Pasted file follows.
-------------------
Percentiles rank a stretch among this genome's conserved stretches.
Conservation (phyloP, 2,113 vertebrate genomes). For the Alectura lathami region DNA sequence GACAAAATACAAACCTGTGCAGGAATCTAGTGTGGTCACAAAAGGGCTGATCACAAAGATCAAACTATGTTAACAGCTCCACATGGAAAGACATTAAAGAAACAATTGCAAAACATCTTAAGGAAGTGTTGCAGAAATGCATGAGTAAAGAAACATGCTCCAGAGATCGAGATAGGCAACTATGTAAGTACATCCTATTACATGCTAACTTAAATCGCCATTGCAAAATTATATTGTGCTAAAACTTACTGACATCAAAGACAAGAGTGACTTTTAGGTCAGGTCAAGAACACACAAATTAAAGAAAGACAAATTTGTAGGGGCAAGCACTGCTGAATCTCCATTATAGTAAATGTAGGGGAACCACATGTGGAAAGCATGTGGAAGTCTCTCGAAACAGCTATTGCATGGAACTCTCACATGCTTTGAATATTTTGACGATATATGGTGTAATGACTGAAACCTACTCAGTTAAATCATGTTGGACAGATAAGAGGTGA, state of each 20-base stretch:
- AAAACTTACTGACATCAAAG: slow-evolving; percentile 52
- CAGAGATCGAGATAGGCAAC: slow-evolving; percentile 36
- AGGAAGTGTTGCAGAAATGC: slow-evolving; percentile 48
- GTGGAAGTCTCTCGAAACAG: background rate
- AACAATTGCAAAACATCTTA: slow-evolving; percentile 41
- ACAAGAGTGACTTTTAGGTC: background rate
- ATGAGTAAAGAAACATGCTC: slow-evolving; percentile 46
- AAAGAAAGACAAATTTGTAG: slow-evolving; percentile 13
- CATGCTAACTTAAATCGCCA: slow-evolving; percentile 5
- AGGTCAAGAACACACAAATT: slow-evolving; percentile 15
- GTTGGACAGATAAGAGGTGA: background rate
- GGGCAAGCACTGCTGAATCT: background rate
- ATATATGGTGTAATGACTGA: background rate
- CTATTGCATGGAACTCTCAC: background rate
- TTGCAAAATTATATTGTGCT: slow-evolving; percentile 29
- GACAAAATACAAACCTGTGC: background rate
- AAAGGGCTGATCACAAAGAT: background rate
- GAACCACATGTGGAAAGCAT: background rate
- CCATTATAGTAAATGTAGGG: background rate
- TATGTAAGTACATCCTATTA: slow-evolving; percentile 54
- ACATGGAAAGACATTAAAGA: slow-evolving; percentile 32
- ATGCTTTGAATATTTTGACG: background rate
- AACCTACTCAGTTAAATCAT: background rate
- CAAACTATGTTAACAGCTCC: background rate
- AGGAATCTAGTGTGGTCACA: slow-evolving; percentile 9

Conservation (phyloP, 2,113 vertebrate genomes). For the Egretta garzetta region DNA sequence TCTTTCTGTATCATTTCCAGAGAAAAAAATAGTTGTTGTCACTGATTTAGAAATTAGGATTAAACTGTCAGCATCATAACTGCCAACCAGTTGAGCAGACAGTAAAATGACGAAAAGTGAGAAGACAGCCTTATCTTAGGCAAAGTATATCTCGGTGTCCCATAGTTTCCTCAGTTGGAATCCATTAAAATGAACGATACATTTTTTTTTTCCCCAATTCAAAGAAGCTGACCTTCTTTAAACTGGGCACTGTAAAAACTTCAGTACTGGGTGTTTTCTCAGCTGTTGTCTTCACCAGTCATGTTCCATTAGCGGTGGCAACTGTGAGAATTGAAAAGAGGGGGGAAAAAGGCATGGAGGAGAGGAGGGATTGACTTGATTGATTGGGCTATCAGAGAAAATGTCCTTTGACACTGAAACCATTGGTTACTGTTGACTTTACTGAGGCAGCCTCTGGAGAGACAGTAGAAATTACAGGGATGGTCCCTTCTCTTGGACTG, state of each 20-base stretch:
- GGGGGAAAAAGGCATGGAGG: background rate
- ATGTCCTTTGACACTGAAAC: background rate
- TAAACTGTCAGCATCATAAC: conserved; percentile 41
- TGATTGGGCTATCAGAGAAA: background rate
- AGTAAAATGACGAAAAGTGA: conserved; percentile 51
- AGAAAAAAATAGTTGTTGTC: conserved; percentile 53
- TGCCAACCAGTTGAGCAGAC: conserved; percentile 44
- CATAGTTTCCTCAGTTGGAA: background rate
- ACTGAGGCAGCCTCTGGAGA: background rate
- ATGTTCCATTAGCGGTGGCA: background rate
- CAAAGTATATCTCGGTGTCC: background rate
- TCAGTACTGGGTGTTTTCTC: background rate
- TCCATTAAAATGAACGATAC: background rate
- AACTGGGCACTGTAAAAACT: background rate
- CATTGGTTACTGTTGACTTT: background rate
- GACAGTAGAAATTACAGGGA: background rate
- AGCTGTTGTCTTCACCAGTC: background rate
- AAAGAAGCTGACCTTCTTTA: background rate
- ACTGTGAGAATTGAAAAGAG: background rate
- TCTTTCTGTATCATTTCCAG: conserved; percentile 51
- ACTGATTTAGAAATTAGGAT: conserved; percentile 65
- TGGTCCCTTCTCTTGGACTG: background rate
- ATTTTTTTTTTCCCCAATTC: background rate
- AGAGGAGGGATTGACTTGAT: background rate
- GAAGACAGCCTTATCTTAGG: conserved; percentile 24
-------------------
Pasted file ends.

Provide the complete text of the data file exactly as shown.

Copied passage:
Percentiles rank a stretch among this genome's conserved stretches.
Conservation (phyloP, 2,113 vertebrate genomes). For the Alectura lathami region DNA sequence GACAAAATACAAACCTGTGCAGGAATCTAGTGTGGTCACAAAAGGGCTGATCACAAAGATCAAACTATGTTAACAGCTCCACATGGAAAGACATTAAAGAAACAATTGCAAAACATCTTAAGGAAGTGTTGCAGAAATGCATGAGTAAAGAAACATGCTCCAGAGATCGAGATAGGCAACTATGTAAGTACATCCTATTACATGCTAACTTAAATCGCCATTGCAAAATTATATTGTGCTAAAACTTACTGACATCAAAGACAAGAGTGACTTTTAGGTCAGGTCAAGAACACACAAATTAAAGAAAGACAAATTTGTAGGGGCAAGCACTGCTGAATCTCCATTATAGTAAATGTAGGGGAACCACATGTGGAAAGCATGTGGAAGTCTCTCGAAACAGCTATTGCATGGAACTCTCACATGCTTTGAATATTTTGACGATATATGGTGTAATGACTGAAACCTACTCAGTTAAATCATGTTGGACAGATAAGAGGTGA, state of each 20-base stretch:
- AAAACTTACTGACATCAAAG: slow-evolving; percentile 52
- CAGAGATCGAGATAGGCAAC: slow-evolving; percentile 36
- AGGAAGTGTTGCAGAAATGC: slow-evolving; percentile 48
- GTGGAAGTCTCTCGAAACAG: background rate
- AACAATTGCAAAACATCTTA: slow-evolving; percentile 41
- ACAAGAGTGACTTTTAGGTC: background rate
- ATGAGTAAAGAAACATGCTC: slow-evolving; percentile 46
- AAAGAAAGACAAATTTGTAG: slow-evolving; percentile 13
- CATGCTAACTTAAATCGCCA: slow-evolving; percentile 5
- AGGTCAAGAACACACAAATT: slow-evolving; percentile 15
- GTTGGACAGATAAGAGGTGA: background rate
- GGGCAAGCACTGCTGAATCT: background rate
- ATATATGGTGTAATGACTGA: background rate
- CTATTGCATGGAACTCTCAC: background rate
- TTGCAAAATTATATTGTGCT: slow-evolving; percentile 29
- GACAAAATACAAACCTGTGC: background rate
- AAAGGGCTGATCACAAAGAT: background rate
- GAACCACATGTGGAAAGCAT: background rate
- CCATTATAGTAAATGTAGGG: background rate
- TATGTAAGTACATCCTATTA: slow-evolving; percentile 54
- ACATGGAAAGACATTAAAGA: slow-evolving; percentile 32
- ATGCTTTGAATATTTTGACG: background rate
- AACCTACTCAGTTAAATCAT: background rate
- CAAACTATGTTAACAGCTCC: background rate
- AGGAATCTAGTGTGGTCACA: slow-evolving; percentile 9

Conservation (phyloP, 2,113 vertebrate genomes). For the Egretta garzetta region DNA sequence TCTTTCTGTATCATTTCCAGAGAAAAAAATAGTTGTTGTCACTGATTTAGAAATTAGGATTAAACTGTCAGCATCATAACTGCCAACCAGTTGAGCAGACAGTAAAATGACGAAAAGTGAGAAGACAGCCTTATCTTAGGCAAAGTATATCTCGGTGTCCCATAGTTTCCTCAGTTGGAATCCATTAAAATGAACGATACATTTTTTTTTTCCCCAATTCAAAGAAGCTGACCTTCTTTAAACTGGGCACTGTAAAAACTTCAGTACTGGGTGTTTTCTCAGCTGTTGTCTTCACCAGTCATGTTCCATTAGCGGTGGCAACTGTGAGAATTGAAAAGAGGGGGGAAAAAGGCATGGAGGAGAGGAGGGATTGACTTGATTGATTGGGCTATCAGAGAAAATGTCCTTTGACACTGAAACCATTGGTTACTGTTGACTTTACTGAGGCAGCCTCTGGAGAGACAGTAGAAATTACAGGGATGGTCCCTTCTCTTGGACTG, state of each 20-base stretch:
- GGGGGAAAAAGGCATGGAGG: background rate
- ATGTCCTTTGACACTGAAAC: background rate
- TAAACTGTCAGCATCATAAC: conserved; percentile 41
- TGATTGGGCTATCAGAGAAA: background rate
- AGTAAAATGACGAAAAGTGA: conserved; percentile 51
- AGAAAAAAATAGTTGTTGTC: conserved; percentile 53
- TGCCAACCAGTTGAGCAGAC: conserved; percentile 44
- CATAGTTTCCTCAGTTGGAA: background rate
- ACTGAGGCAGCCTCTGGAGA: background rate
- ATGTTCCATTAGCGGTGGCA: background rate
- CAAAGTATATCTCGGTGTCC: background rate
- TCAGTACTGGGTGTTTTCTC: background rate
- TCCATTAAAATGAACGATAC: background rate
- AACTGGGCACTGTAAAAACT: background rate
- CATTGGTTACTGTTGACTTT: background rate
- GACAGTAGAAATTACAGGGA: background rate
- AGCTGTTGTCTTCACCAGTC: background rate
- AAAGAAGCTGACCTTCTTTA: background rate
- ACTGTGAGAATTGAAAAGAG: background rate
- TCTTTCTGTATCATTTCCAG: conserved; percentile 51
- ACTGATTTAGAAATTAGGAT: conserved; percentile 65
- TGGTCCCTTCTCTTGGACTG: background rate
- ATTTTTTTTTTCCCCAATTC: background rate
- AGAGGAGGGATTGACTTGAT: background rate
- GAAGACAGCCTTATCTTAGG: conserved; percentile 24